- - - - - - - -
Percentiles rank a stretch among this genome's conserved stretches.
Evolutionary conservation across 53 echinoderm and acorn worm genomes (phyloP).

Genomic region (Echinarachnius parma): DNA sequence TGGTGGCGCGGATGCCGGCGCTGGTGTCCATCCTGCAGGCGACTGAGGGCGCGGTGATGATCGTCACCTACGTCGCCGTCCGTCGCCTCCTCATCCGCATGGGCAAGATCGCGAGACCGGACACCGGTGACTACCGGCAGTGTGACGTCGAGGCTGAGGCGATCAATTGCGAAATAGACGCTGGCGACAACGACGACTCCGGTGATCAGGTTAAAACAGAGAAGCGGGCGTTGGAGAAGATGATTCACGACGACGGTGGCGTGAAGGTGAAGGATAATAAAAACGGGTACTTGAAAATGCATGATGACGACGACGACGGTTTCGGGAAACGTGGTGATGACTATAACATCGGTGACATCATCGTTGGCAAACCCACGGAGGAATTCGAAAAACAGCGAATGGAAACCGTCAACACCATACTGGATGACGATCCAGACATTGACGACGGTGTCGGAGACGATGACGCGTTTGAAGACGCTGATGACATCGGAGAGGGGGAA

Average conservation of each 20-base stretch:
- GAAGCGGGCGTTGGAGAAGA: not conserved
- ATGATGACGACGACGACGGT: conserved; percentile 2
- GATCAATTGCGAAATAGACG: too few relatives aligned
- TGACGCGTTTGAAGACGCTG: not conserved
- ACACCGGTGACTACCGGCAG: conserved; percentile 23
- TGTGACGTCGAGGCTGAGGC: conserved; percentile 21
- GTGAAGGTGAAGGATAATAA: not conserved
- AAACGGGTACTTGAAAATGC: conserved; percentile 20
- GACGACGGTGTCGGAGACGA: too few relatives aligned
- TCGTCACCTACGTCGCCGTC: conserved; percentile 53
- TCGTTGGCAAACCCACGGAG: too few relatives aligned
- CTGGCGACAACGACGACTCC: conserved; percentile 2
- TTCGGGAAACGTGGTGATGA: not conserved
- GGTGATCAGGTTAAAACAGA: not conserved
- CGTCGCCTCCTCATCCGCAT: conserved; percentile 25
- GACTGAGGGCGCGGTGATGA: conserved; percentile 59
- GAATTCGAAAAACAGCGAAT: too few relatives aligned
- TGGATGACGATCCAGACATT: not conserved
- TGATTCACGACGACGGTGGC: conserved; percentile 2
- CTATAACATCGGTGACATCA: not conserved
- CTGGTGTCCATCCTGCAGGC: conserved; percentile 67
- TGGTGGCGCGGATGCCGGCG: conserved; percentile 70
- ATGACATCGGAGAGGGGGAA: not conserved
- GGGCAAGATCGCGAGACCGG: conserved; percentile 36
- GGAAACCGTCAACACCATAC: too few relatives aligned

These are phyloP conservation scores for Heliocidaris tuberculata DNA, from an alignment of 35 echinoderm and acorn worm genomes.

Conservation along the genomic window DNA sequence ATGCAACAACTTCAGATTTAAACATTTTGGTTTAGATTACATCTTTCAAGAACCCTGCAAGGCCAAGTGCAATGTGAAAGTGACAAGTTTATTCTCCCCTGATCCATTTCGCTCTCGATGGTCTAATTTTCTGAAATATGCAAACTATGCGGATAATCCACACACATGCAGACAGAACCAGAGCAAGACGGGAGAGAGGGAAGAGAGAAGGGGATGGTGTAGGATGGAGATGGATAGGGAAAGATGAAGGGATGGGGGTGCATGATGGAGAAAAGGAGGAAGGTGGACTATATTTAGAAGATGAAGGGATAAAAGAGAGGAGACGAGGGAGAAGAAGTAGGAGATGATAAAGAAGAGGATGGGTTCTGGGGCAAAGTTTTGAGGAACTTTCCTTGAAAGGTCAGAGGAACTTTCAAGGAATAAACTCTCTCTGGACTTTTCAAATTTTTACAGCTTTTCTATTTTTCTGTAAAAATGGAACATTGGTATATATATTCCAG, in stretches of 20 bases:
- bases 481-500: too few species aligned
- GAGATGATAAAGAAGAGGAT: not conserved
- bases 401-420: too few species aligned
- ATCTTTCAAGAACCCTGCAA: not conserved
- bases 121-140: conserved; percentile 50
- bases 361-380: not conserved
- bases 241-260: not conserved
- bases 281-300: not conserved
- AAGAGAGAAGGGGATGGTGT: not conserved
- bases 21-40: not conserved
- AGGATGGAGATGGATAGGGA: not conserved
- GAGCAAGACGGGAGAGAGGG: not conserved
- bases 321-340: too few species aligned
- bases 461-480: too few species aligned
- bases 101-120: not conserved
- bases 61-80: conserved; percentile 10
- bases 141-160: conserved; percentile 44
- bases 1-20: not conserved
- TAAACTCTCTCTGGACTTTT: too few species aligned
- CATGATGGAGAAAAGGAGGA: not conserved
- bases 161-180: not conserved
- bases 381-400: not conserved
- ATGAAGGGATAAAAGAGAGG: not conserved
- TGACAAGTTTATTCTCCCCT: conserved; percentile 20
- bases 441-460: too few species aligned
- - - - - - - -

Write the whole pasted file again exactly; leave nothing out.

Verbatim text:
Percentiles rank a stretch among this genome's conserved stretches.
Evolutionary conservation across 53 echinoderm and acorn worm genomes (phyloP).

Genomic region (Echinarachnius parma): DNA sequence TGGTGGCGCGGATGCCGGCGCTGGTGTCCATCCTGCAGGCGACTGAGGGCGCGGTGATGATCGTCACCTACGTCGCCGTCCGTCGCCTCCTCATCCGCATGGGCAAGATCGCGAGACCGGACACCGGTGACTACCGGCAGTGTGACGTCGAGGCTGAGGCGATCAATTGCGAAATAGACGCTGGCGACAACGACGACTCCGGTGATCAGGTTAAAACAGAGAAGCGGGCGTTGGAGAAGATGATTCACGACGACGGTGGCGTGAAGGTGAAGGATAATAAAAACGGGTACTTGAAAATGCATGATGACGACGACGACGGTTTCGGGAAACGTGGTGATGACTATAACATCGGTGACATCATCGTTGGCAAACCCACGGAGGAATTCGAAAAACAGCGAATGGAAACCGTCAACACCATACTGGATGACGATCCAGACATTGACGACGGTGTCGGAGACGATGACGCGTTTGAAGACGCTGATGACATCGGAGAGGGGGAA

Average conservation of each 20-base stretch:
- GAAGCGGGCGTTGGAGAAGA: not conserved
- ATGATGACGACGACGACGGT: conserved; percentile 2
- GATCAATTGCGAAATAGACG: too few relatives aligned
- TGACGCGTTTGAAGACGCTG: not conserved
- ACACCGGTGACTACCGGCAG: conserved; percentile 23
- TGTGACGTCGAGGCTGAGGC: conserved; percentile 21
- GTGAAGGTGAAGGATAATAA: not conserved
- AAACGGGTACTTGAAAATGC: conserved; percentile 20
- GACGACGGTGTCGGAGACGA: too few relatives aligned
- TCGTCACCTACGTCGCCGTC: conserved; percentile 53
- TCGTTGGCAAACCCACGGAG: too few relatives aligned
- CTGGCGACAACGACGACTCC: conserved; percentile 2
- TTCGGGAAACGTGGTGATGA: not conserved
- GGTGATCAGGTTAAAACAGA: not conserved
- CGTCGCCTCCTCATCCGCAT: conserved; percentile 25
- GACTGAGGGCGCGGTGATGA: conserved; percentile 59
- GAATTCGAAAAACAGCGAAT: too few relatives aligned
- TGGATGACGATCCAGACATT: not conserved
- TGATTCACGACGACGGTGGC: conserved; percentile 2
- CTATAACATCGGTGACATCA: not conserved
- CTGGTGTCCATCCTGCAGGC: conserved; percentile 67
- TGGTGGCGCGGATGCCGGCG: conserved; percentile 70
- ATGACATCGGAGAGGGGGAA: not conserved
- GGGCAAGATCGCGAGACCGG: conserved; percentile 36
- GGAAACCGTCAACACCATAC: too few relatives aligned

These are phyloP conservation scores for Heliocidaris tuberculata DNA, from an alignment of 35 echinoderm and acorn worm genomes.

Conservation along the genomic window DNA sequence ATGCAACAACTTCAGATTTAAACATTTTGGTTTAGATTACATCTTTCAAGAACCCTGCAAGGCCAAGTGCAATGTGAAAGTGACAAGTTTATTCTCCCCTGATCCATTTCGCTCTCGATGGTCTAATTTTCTGAAATATGCAAACTATGCGGATAATCCACACACATGCAGACAGAACCAGAGCAAGACGGGAGAGAGGGAAGAGAGAAGGGGATGGTGTAGGATGGAGATGGATAGGGAAAGATGAAGGGATGGGGGTGCATGATGGAGAAAAGGAGGAAGGTGGACTATATTTAGAAGATGAAGGGATAAAAGAGAGGAGACGAGGGAGAAGAAGTAGGAGATGATAAAGAAGAGGATGGGTTCTGGGGCAAAGTTTTGAGGAACTTTCCTTGAAAGGTCAGAGGAACTTTCAAGGAATAAACTCTCTCTGGACTTTTCAAATTTTTACAGCTTTTCTATTTTTCTGTAAAAATGGAACATTGGTATATATATTCCAG, in stretches of 20 bases:
- bases 481-500: too few species aligned
- GAGATGATAAAGAAGAGGAT: not conserved
- bases 401-420: too few species aligned
- ATCTTTCAAGAACCCTGCAA: not conserved
- bases 121-140: conserved; percentile 50
- bases 361-380: not conserved
- bases 241-260: not conserved
- bases 281-300: not conserved
- AAGAGAGAAGGGGATGGTGT: not conserved
- bases 21-40: not conserved
- AGGATGGAGATGGATAGGGA: not conserved
- GAGCAAGACGGGAGAGAGGG: not conserved
- bases 321-340: too few species aligned
- bases 461-480: too few species aligned
- bases 101-120: not conserved
- bases 61-80: conserved; percentile 10
- bases 141-160: conserved; percentile 44
- bases 1-20: not conserved
- TAAACTCTCTCTGGACTTTT: too few species aligned
- CATGATGGAGAAAAGGAGGA: not conserved
- bases 161-180: not conserved
- bases 381-400: not conserved
- ATGAAGGGATAAAAGAGAGG: not conserved
- TGACAAGTTTATTCTCCCCT: conserved; percentile 20
- bases 441-460: too few species aligned